Many items up for auction went to the moon and back with Neil Armstrong, the first man to step foot there.

This isn’t space junk: Neil Armstrong’s personal artifacts go to auction

Bidding will begin next week on a collection of Neil Armstrong’s personal memorabilia and artifacts — including fragments of the Wright brothers’ 1903 flyer taken to the moon and back by the first man to set foot there.

Neil Armstrong's Boy Scouts Cap. Armstrong became an Eagle Scout, the organization's highest rank, at the age of 17.
Photo: HERITAGE AUCTIONS, HA.COM

More than 2,000 items are being sold at auction by the family of Armstrong, a favorite Ohio son from Wapakoneta and the Apollo 11 crew commander.

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“There will be flown items, autographed items and items of historical significance,” said the famous astronaut’s son Mark Armstrong. “There will be items that make you think, items that make you laugh and items that make you scratch your head.”

Neil Armstrong, the first man to walk on the moon, is pictured Friday, June 1, 2012, following a graveside service for Wilbur Wright on the 100th anniversary of the burial of the powered flight pioneer. Wright died at age 45 of typhoid fever on May 30, 1912. Wilbur Wright's grave is near his brother Orville's in the Wright family plot at Woodland Cemetery in Dayton, Ohio. STAFF PHOTO BY CHRIS STEWART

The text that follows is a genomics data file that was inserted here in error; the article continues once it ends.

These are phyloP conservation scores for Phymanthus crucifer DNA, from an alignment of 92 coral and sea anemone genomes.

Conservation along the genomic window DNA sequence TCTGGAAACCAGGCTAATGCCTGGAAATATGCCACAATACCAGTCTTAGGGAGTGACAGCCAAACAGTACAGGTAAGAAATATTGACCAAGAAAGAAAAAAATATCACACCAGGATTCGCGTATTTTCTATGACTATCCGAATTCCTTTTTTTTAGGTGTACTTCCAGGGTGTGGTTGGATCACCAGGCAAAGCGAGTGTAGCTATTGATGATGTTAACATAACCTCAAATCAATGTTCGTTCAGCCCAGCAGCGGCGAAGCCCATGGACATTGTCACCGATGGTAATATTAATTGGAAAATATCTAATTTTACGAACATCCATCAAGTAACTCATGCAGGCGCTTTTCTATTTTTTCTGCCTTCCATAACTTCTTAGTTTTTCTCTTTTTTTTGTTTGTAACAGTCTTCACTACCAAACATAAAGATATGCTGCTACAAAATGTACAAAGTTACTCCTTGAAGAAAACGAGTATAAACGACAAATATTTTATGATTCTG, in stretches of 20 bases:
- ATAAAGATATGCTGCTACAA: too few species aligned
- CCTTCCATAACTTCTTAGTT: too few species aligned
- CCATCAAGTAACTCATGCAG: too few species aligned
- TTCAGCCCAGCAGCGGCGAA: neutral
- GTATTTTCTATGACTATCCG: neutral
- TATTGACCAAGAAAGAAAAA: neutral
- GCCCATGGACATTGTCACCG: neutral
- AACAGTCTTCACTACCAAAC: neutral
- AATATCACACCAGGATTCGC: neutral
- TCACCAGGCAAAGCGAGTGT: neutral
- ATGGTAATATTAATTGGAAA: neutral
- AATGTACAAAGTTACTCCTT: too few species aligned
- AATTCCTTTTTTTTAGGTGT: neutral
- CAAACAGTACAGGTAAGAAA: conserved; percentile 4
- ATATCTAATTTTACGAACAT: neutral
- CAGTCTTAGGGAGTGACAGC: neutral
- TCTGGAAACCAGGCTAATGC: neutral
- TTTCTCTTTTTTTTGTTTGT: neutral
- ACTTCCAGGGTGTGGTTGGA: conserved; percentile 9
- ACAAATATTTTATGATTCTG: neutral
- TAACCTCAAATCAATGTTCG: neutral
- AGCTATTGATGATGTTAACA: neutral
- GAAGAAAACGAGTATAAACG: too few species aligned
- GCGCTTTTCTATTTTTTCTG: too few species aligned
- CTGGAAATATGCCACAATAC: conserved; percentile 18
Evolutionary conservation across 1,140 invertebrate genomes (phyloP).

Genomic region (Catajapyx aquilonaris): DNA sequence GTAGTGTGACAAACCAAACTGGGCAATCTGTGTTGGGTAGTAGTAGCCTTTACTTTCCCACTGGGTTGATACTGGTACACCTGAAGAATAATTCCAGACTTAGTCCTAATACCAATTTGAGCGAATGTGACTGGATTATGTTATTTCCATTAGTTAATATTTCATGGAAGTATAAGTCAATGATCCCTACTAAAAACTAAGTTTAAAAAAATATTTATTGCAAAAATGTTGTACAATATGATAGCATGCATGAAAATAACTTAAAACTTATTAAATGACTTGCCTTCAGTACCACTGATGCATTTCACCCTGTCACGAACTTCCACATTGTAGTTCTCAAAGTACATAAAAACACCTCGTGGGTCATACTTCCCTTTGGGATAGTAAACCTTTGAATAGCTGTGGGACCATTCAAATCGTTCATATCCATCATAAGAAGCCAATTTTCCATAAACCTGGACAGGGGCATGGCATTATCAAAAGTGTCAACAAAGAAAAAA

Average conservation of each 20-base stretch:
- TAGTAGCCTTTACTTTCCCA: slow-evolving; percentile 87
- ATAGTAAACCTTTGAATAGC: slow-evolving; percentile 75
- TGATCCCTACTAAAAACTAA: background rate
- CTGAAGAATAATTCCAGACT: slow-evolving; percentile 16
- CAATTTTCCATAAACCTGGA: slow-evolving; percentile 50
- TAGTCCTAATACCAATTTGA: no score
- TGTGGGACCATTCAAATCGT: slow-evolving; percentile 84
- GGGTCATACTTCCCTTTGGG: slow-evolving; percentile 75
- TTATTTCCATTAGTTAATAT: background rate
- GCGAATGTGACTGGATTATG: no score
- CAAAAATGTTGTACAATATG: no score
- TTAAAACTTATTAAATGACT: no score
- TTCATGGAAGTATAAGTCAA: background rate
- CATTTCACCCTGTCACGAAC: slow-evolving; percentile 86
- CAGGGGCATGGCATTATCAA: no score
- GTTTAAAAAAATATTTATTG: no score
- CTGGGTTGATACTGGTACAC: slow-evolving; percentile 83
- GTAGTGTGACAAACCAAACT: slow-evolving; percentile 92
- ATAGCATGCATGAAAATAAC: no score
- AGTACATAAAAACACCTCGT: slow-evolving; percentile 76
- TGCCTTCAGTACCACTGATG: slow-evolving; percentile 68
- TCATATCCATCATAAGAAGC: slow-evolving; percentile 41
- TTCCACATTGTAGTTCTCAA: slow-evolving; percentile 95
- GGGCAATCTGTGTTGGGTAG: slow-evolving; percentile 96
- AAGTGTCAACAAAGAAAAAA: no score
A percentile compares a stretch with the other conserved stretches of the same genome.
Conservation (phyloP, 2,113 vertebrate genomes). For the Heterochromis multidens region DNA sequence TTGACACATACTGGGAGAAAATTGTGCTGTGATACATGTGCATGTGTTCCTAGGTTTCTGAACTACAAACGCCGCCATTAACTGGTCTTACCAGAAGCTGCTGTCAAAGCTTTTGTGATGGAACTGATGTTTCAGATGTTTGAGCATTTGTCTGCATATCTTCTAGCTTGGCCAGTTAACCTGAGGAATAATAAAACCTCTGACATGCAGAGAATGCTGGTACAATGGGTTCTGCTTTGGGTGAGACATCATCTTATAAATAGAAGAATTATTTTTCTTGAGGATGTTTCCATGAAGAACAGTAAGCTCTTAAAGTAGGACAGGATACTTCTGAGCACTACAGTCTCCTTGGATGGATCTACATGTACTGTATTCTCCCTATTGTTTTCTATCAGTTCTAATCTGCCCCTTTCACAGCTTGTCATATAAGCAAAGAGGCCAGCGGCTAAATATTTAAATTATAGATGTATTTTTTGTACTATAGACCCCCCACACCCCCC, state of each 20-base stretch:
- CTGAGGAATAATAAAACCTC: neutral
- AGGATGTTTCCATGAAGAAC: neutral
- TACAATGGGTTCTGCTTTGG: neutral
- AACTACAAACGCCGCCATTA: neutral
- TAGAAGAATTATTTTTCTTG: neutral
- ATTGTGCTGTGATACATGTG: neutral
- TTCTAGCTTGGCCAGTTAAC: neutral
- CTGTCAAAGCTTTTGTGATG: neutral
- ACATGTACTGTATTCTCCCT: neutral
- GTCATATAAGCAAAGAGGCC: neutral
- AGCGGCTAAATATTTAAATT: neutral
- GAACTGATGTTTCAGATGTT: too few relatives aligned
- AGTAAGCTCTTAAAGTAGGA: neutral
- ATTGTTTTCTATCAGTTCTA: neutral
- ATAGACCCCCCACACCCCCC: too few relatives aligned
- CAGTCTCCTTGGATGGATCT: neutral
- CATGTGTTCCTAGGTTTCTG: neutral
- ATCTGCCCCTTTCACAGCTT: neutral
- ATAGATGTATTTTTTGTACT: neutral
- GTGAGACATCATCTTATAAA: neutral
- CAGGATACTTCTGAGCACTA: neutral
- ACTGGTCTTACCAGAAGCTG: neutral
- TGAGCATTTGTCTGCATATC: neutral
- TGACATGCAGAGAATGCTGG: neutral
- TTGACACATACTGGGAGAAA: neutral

Photo: Chris Stewart/Dayton Daily News

The Armstrong Family Collection includes pieces of a wing and propeller from the Wright brothers’ plane that made the world’s first powered flight and flew again to the moon in July 1969 aboard Apollo 11.

PHOTOS: 49 years ago, Neil Armstrong landed on the moon

A small American flag and a silk 1869-1969 centennial flag from Armstrong’s alma mater, Purdue University, that both went to the moon and back with Armstrong are in a lot. 

The American flag is estimated to sell for $300,000 or more, according to Heritage Auctions. The Wright Flyer propeller pieces could go for $90,000 or more while the pre-auction estimates for the multiple wing fabric fragments range between $50,000 and $70,000.

The collection chronicling the life and career Armstrong, who lived outside Lebanon after leaving NASA, includes his Boy Scouts cap, a gold pin from Gemini VIII, and historic correspondence about the planning that went into the moon mission.

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Items will be sold by Dallas-based Heritage Auctions in a series of sales: November 1-2, 2018; May 9-10, 2019; and November 2019. Items in Part 1 of the Armstrong Family Collection sale can be found at the Heritage Auctions website.

Armstrong died in 2012 at age 82.

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“He was never about himself, so I would expect that he didn’t give much thought about how he would be remembered,” son Rick Armstrong said. “With that being said, I think he would be pleased to be remembered as being part of a program that demonstrated amazing things can be achieved when people come together to dedicate themselves towards a common goal.”

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